As expected, Moscow has decided to respond to the expulsion of 27 employees of the Russian embassy in Spain, a decision adopted by the department of José Manuel Albares on April 5, when it declared them "personas non grata". The Spanish ambassador to Russia, Marcos Gómez Martínez, was summoned this morning to the Russian Foreign Ministry to receive the official communication that 27 members of the Spanish diplomatic legation will have to leave Russia in a week.
Spain, along with the rest of the European Union, the US, Canada, Australia, Japan and other countries, adopted two sets of sanctions against Russia for the invasion of Ukraine and the Bucha massacre, among which measures included expulsions of Russian diplomats.
Since then, Moscow has been gradually responding in a reciprocal way. There are already several states whose diplomats have had to leave Russia, two Finns were expelled on Tuesday and today 34 French, but on the list of the Russian Foreign Ministry there are still countries that await the same provision.
On April 5, the spokeswoman for the Russian Foreign Ministry, María Zajárova, already warned that, after the expulsion of 27 Russian diplomats from Spanish soil, "all decisions of this type will have the corresponding response." The staff of the Spanish Embassy in Moscow was aware that with great probability there would be a reply from Russia and its announcement would be a matter of time.
The result of the crossing of expulsions puts Spain in a situation of clear inferiority with respect to Russia. If Russia, after the deportations, went from 49 diplomats to 22, Spain, with some 25 members so far in the legation, will have very few from now on. The additional problem is that most of the technical staff of the Spanish Embassy and Consulate is made up of local Russian contractors, who sometimes tend to have preference when it comes to obtaining access places compared to those of Spanish nationality.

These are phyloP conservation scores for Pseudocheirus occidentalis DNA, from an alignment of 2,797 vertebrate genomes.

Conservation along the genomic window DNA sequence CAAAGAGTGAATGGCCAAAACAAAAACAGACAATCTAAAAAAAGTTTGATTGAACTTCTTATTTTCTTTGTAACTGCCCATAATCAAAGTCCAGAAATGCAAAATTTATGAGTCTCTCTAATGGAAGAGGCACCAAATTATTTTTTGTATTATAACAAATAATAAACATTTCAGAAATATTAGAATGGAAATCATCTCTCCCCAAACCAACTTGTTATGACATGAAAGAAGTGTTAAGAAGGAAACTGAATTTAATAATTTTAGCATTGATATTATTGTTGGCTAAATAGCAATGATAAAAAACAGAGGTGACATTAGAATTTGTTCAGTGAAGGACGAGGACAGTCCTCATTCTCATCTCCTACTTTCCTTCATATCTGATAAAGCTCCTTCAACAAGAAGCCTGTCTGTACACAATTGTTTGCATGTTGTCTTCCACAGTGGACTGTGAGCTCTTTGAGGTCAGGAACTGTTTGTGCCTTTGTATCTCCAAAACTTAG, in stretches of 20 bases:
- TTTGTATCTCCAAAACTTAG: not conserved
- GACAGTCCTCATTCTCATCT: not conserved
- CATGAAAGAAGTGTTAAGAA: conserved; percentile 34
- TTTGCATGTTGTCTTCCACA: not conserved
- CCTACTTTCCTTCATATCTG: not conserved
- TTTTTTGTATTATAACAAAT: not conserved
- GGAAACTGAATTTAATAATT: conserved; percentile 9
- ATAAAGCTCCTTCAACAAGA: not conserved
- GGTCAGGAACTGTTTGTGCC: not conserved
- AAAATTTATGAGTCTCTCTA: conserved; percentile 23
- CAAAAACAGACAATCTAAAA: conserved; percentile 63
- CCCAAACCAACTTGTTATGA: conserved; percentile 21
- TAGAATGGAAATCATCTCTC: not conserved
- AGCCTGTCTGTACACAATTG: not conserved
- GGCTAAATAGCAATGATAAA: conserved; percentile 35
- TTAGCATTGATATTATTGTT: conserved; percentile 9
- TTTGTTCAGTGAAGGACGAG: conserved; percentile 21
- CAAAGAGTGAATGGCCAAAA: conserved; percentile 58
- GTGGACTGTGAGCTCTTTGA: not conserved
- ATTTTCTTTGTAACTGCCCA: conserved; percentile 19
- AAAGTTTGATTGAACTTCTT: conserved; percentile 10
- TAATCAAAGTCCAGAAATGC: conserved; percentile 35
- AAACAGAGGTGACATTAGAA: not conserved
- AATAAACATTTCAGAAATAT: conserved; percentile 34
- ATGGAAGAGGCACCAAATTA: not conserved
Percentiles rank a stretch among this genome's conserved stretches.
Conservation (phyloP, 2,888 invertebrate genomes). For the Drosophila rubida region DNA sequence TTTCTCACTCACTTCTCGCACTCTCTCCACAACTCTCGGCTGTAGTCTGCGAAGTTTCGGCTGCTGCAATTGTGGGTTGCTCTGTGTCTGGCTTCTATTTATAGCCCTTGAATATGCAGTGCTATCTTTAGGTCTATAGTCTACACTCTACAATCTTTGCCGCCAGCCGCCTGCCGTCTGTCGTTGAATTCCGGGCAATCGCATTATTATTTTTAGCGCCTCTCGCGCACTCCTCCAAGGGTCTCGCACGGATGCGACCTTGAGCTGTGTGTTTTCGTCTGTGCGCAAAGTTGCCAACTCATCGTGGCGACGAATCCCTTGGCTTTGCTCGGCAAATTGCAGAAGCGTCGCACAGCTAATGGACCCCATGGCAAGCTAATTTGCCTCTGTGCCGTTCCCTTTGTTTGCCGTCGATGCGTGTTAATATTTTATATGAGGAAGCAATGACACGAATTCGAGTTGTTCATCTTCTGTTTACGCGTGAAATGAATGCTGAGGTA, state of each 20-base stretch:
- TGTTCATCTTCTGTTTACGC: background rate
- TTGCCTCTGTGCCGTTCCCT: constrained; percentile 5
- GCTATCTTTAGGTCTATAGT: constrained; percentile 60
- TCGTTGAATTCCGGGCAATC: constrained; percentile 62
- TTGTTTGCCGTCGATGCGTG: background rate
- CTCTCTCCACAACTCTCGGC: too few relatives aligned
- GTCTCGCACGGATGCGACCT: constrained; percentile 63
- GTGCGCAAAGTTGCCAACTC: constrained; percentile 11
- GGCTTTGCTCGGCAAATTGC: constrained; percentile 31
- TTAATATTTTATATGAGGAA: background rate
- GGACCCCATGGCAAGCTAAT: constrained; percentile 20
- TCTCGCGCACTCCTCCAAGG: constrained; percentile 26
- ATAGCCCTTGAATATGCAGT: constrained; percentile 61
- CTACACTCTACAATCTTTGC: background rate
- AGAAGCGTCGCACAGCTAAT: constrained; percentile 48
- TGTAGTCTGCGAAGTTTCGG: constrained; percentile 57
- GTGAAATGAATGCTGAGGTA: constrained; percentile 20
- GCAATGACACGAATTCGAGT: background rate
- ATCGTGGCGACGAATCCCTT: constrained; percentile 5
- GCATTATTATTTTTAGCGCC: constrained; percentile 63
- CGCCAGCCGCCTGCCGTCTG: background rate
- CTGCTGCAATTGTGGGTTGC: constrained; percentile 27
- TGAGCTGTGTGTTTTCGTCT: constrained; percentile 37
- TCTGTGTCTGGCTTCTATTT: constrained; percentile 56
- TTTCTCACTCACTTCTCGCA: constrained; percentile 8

Both Marcos Gómez Martínez and his counterpart, the Russian ambassador in Madrid, Yuri Korchaguin, remain in their posts. However, the former will have very limited diplomatic activity while Korchagin will have a much greater margin of action. The impact of the expulsions in countries like Germany, France or Italy will be much less, since their number of diplomats in Russia is around a hundred, of which they lose less than half.
The French ambassador to Russia, Pierre Levy, was also summoned today to the Russian Foreign Ministry to be informed of the expulsion of 34 French diplomats within a maximum period of two weeks. Paris last month kicked out 41 Russian diplomats. The Russian Foreign Ministry says in a statement on its website that France's decision "has caused serious damage to Franco-Russian relations and bilateral cooperation."
In addition, the Russian Foreign Ministry has summoned this Wednesday at 3:00 p.m. (local), 2:00 p.m. Spanish time, the Italian ambassador in Moscow, Giorgio Starace, reports the Italian press, which has reported that it has expelled 27 diplomats. On April 5, Italy announced the expulsion of 30 Russian diplomats.
More than 300 Russian diplomats were expelled from the United States and the European Union. In response, Moscow has expelled from its territory members of the representations of Germany, Denmark, the Netherlands, Bulgaria, Poland, Finland and other countries, which Spain and France have joined today. Last month, against the background of the war in Ukraine and the atrocities in Bucha, the expulsion of Russian diplomats was motivated in Madrid, since they represent "a threat to the security of our country."